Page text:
The triumph of nonsense in management studies

Tourish, Dennis (2020) The triumph of nonsense in management studies. Academy of Management Learning and Education (AMLE), 19 (1). pp. 99-109. ISSN 1537-260X

[img] PDF - Accepted Version
Restricted to SRO admin only until 2 March 2021.
Available under License Creative Commons Attribution-NonCommercial No Derivatives.

Download (247kB)

Abstract

More management scholars than ever are expressing concern about the state of our field. Complaints include the suggestion that many publications are written purely to further our careers rather than to advance knowledge. Our discipline is in crisis. We neglect really important issues in favor of bite-sized chunks of research that are more likely to find quick publication in leading journals. Given that such journals insist on the primacy of theory development, we also increasingly resort to pretentious and long-winded prose to at least create the illusion of “theory development.” The result is writing that can only be understood by those already on the inside of the debates it references. As opposed to “imposter syndrome,” in which qualified people doubt their suitability for a given job, I suggest that many of us have become “genuine imposters” in that we pretend to be doing more important work, and more competently, than we really are. Finally, I propose changes in our mind-sets and journal practices to restore some sense of deeper purpose to what we do.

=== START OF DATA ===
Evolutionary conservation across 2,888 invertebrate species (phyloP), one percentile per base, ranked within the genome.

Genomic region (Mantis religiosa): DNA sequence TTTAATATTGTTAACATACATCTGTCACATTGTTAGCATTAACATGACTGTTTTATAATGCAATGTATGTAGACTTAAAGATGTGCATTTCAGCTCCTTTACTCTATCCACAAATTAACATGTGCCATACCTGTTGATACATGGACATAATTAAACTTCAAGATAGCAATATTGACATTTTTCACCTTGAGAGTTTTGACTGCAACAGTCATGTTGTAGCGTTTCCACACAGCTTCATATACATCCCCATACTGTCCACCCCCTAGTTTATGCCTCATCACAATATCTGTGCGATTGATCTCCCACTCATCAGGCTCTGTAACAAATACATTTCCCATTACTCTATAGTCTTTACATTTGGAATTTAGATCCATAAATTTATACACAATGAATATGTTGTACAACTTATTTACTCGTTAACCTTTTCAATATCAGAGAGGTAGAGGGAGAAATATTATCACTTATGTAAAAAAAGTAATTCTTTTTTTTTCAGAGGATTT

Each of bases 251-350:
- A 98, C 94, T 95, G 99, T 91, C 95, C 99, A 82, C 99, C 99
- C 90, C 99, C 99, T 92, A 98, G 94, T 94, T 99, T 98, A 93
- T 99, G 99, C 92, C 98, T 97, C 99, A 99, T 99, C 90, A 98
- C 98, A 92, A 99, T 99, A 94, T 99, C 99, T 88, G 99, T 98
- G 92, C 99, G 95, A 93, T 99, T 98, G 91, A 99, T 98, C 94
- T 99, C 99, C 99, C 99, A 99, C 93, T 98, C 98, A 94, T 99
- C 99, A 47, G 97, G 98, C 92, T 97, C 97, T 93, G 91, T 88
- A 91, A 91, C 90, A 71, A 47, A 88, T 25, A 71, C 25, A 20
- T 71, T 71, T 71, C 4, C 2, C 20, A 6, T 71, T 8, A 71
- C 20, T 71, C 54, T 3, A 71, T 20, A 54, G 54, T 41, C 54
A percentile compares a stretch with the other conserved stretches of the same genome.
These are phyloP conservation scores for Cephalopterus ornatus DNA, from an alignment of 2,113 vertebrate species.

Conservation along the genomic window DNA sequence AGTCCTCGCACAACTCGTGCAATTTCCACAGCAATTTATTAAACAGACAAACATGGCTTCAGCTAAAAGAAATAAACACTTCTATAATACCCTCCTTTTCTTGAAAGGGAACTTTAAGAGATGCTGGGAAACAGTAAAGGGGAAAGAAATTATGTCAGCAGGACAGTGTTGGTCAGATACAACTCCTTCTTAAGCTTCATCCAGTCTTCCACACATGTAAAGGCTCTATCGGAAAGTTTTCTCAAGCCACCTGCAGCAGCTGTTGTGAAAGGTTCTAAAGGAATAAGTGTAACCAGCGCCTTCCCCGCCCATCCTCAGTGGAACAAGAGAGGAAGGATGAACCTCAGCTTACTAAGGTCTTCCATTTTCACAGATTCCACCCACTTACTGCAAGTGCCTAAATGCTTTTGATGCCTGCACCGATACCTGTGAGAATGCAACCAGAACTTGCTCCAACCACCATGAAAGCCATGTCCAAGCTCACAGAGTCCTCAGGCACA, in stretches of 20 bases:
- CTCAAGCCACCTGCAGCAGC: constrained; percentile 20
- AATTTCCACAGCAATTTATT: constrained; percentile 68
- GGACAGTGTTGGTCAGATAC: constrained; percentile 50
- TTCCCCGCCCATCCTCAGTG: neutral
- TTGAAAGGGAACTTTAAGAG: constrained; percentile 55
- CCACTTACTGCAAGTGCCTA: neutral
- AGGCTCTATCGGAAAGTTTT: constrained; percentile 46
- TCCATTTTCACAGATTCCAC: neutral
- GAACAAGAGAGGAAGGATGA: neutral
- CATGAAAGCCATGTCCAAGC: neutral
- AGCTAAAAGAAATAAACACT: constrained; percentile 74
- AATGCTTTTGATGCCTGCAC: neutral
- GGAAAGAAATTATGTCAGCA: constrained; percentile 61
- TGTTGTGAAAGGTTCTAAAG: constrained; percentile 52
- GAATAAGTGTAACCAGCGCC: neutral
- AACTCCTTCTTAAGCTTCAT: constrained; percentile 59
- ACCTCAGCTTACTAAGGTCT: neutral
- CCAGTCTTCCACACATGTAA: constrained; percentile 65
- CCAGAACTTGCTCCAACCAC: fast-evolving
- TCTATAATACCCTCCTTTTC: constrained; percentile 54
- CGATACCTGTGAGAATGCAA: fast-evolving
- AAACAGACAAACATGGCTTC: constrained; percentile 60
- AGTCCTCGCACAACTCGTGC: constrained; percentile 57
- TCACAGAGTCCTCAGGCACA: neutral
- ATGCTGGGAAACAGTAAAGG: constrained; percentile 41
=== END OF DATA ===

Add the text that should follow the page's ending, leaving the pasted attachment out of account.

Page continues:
Item Type: Article
Schools and Departments: University of Sussex Business School > Management
Subjects: H Social Sciences
Depositing User: Joy Blake
Date Deposited: 18 Nov 2019 08:51
Last Modified: 14 Aug 2020 09:00
URI: http://sro.sussex.ac.uk/id/eprint/88078

View download statistics for this item

📧 Request an update